‘I’ve learned that people will forget what you said, people will forget what you did, but people will never forget how you made them feel.’ This quote, by the amazing Maya Angelou, really resonates
with me. Its parallels within corporate culture speak volumes to how one is perceived and treated based on job titles.
There have been many times when I (or a co-worker, or general human being!) have done an Internet search on an individual to see what their occupation was, or to see what “they’re all about”. Upon investigation, if their job title is ‘menial’, out comes the comment ‘Oh, they’re just a…….’ and you can fill in the blanks from there – it could be a contractor, secretary, customer service rep, coordinator, EA, account rep, truck driver or a mailroom guy etc., – but does that give one license to dismiss and/or define that person based on what’s behind their name in the Google/LinkedIn search?
Here’s the punchline – beware of having the ‘just a mailroom guy’ syndrome, because that ‘mailroom guy’ could actually end up being a great candidate. There are a lot of success stories from high level executives that started out their careers as a ‘just a mailroom guy’’ and have a great success story to tell. This can serve as an example of how life can be once that “just a mailroom guy’ can jump out of that barrel and become a successful executive.
I’ve had some mentors in my career, and there is one resounding insight that I’ve learned from almost all of them: be as nice to the mailroom guy as you would be to the CEO, because you never know what their whole story is. I’ve made reference to the mailroom guy because one mentor of mine (who will be nameless at this time) did indeed start his ascension up through the ranks at a major global media corporation in just that capacity: working in the mailroom. It was by no means an overnight success, but he stayed focused and didn’t allow other’s perceptions and judgments, his early beginnings, sway him from being where he wanted to end up – in that corner office J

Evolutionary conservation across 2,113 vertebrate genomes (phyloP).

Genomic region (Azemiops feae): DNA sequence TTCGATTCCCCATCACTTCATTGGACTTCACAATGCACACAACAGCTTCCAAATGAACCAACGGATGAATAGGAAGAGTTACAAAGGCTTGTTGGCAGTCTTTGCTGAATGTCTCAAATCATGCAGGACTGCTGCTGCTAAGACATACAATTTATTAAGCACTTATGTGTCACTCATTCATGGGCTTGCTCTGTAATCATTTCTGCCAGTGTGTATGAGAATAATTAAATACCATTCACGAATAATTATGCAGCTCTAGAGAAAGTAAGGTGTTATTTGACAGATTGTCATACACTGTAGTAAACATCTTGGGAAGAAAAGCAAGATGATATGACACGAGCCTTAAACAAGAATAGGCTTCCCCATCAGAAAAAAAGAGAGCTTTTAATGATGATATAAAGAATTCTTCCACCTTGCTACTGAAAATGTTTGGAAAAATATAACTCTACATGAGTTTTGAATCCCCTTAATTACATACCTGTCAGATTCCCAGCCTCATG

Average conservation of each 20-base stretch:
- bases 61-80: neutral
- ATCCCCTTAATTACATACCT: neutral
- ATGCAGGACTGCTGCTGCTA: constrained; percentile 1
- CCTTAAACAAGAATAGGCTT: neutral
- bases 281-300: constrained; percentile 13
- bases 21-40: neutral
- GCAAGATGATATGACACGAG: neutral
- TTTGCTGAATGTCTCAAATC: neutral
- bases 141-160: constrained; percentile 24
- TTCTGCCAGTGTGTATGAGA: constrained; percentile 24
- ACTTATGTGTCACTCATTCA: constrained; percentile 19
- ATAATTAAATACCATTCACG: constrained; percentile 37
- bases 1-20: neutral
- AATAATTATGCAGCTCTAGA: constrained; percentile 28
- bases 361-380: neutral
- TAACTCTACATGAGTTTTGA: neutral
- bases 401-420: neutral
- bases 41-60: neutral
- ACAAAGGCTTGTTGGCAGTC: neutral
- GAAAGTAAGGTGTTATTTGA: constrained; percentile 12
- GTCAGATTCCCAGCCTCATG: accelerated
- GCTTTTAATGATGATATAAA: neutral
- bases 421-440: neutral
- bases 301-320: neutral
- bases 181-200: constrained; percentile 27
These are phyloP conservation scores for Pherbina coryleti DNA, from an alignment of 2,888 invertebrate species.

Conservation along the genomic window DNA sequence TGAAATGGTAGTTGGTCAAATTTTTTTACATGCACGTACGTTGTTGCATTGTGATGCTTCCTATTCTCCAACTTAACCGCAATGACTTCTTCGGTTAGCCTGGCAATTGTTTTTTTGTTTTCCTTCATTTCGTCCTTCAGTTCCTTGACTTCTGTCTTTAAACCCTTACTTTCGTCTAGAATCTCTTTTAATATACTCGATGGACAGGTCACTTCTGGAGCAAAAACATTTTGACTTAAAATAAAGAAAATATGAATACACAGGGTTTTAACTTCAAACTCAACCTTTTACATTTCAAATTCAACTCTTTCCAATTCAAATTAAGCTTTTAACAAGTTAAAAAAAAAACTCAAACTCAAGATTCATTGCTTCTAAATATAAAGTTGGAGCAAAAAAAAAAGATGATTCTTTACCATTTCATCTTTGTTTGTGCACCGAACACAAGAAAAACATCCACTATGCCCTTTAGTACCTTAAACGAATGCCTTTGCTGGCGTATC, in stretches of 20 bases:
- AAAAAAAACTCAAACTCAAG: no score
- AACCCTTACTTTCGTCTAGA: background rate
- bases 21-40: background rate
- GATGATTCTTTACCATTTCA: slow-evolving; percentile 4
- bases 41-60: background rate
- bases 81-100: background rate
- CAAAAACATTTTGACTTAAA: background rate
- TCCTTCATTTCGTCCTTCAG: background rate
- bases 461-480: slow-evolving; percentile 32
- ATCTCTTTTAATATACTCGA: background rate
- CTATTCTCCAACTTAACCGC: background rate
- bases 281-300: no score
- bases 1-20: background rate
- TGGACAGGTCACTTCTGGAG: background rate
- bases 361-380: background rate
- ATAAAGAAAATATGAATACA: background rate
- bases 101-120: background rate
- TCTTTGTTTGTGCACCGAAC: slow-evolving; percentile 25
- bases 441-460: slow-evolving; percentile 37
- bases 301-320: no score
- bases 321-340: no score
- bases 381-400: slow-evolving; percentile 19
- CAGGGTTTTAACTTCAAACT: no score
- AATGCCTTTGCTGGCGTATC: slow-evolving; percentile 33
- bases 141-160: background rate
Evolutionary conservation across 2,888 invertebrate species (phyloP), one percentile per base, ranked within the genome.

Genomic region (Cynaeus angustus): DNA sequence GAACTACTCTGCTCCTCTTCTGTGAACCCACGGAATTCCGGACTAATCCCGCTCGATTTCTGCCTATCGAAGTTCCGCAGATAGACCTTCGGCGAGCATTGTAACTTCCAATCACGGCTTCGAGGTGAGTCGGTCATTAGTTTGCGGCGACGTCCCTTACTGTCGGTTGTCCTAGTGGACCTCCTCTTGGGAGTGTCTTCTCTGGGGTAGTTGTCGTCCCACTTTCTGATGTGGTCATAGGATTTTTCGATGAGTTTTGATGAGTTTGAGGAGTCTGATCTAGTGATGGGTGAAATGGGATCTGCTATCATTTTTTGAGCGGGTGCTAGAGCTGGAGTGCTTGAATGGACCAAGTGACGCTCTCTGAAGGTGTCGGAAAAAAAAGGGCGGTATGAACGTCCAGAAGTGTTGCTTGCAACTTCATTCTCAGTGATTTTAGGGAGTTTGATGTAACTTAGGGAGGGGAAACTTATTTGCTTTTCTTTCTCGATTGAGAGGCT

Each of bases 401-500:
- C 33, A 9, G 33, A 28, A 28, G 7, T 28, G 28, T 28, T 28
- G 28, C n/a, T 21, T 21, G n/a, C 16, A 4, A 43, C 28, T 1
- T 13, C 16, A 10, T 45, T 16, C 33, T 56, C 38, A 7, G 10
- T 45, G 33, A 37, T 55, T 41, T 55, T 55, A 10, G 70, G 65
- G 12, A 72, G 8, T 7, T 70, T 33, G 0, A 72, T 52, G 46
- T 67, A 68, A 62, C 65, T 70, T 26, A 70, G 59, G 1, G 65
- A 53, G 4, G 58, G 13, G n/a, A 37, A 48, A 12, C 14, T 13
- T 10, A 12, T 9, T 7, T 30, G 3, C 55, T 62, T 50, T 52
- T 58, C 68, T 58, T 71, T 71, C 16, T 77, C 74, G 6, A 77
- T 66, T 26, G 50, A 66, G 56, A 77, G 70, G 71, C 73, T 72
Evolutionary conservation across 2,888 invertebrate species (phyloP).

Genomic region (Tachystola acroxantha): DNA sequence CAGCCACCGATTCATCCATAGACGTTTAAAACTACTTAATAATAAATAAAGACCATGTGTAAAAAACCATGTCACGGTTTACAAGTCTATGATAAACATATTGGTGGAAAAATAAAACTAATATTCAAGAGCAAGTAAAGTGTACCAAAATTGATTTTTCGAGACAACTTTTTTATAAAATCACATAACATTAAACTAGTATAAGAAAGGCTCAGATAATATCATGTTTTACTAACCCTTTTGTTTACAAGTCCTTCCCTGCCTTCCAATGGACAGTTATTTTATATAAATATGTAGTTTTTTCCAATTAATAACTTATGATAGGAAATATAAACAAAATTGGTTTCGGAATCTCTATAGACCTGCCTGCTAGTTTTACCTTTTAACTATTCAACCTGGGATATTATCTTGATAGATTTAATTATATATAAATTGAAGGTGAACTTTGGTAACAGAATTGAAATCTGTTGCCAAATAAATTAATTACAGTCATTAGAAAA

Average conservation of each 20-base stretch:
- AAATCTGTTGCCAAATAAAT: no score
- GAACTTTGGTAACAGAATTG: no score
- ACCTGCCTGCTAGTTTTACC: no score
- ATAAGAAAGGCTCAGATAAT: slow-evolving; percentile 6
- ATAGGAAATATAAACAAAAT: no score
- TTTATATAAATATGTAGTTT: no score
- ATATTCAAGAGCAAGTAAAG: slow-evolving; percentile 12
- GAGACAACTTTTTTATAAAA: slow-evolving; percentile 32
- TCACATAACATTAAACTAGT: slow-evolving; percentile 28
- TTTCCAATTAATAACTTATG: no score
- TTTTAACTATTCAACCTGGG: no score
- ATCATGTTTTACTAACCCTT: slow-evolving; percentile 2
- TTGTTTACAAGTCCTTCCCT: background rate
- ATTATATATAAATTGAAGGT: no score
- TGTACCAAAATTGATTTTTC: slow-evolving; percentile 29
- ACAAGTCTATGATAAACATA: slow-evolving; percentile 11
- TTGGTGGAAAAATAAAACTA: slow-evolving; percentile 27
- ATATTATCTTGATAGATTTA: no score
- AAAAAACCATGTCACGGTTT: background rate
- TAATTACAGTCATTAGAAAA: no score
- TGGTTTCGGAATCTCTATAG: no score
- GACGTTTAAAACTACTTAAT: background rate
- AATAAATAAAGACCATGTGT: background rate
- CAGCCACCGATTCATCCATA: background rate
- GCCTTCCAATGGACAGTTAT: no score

It can be very discouraging and frustrating when you are in the ‘just a mailroom guy’ category, especially when you know that you are in the ‘more than just a mailroom guy’ bucket. I speak from experience when I say this: stay focused – keep your blinders on to where you want to go in this life, and never, never be defined by the ‘just a mailroom guy” detractors. You are the only one in control of how you move in this life. I believe that life consists of seasons, you will be in one season, until the next season/opportunity presents itself. While you’re in that current season, you are preparing yourself for that next opportunity, so use the present to your advantage, stay on your grind, and believe in yourself.
For the executives/middle managers/colleagues who buy into that ‘just a mailroom guy’, mentality, please remember this: today you may be looking down or dismissing that ‘just a mailroom guy’, but tomorrow you may be looking up at them from the operating table that you’re on, and that ‘just a mailroom guy’ has morphed into a surgeon!
Be careful who you dismiss based on their title – their story isn’t finished yet.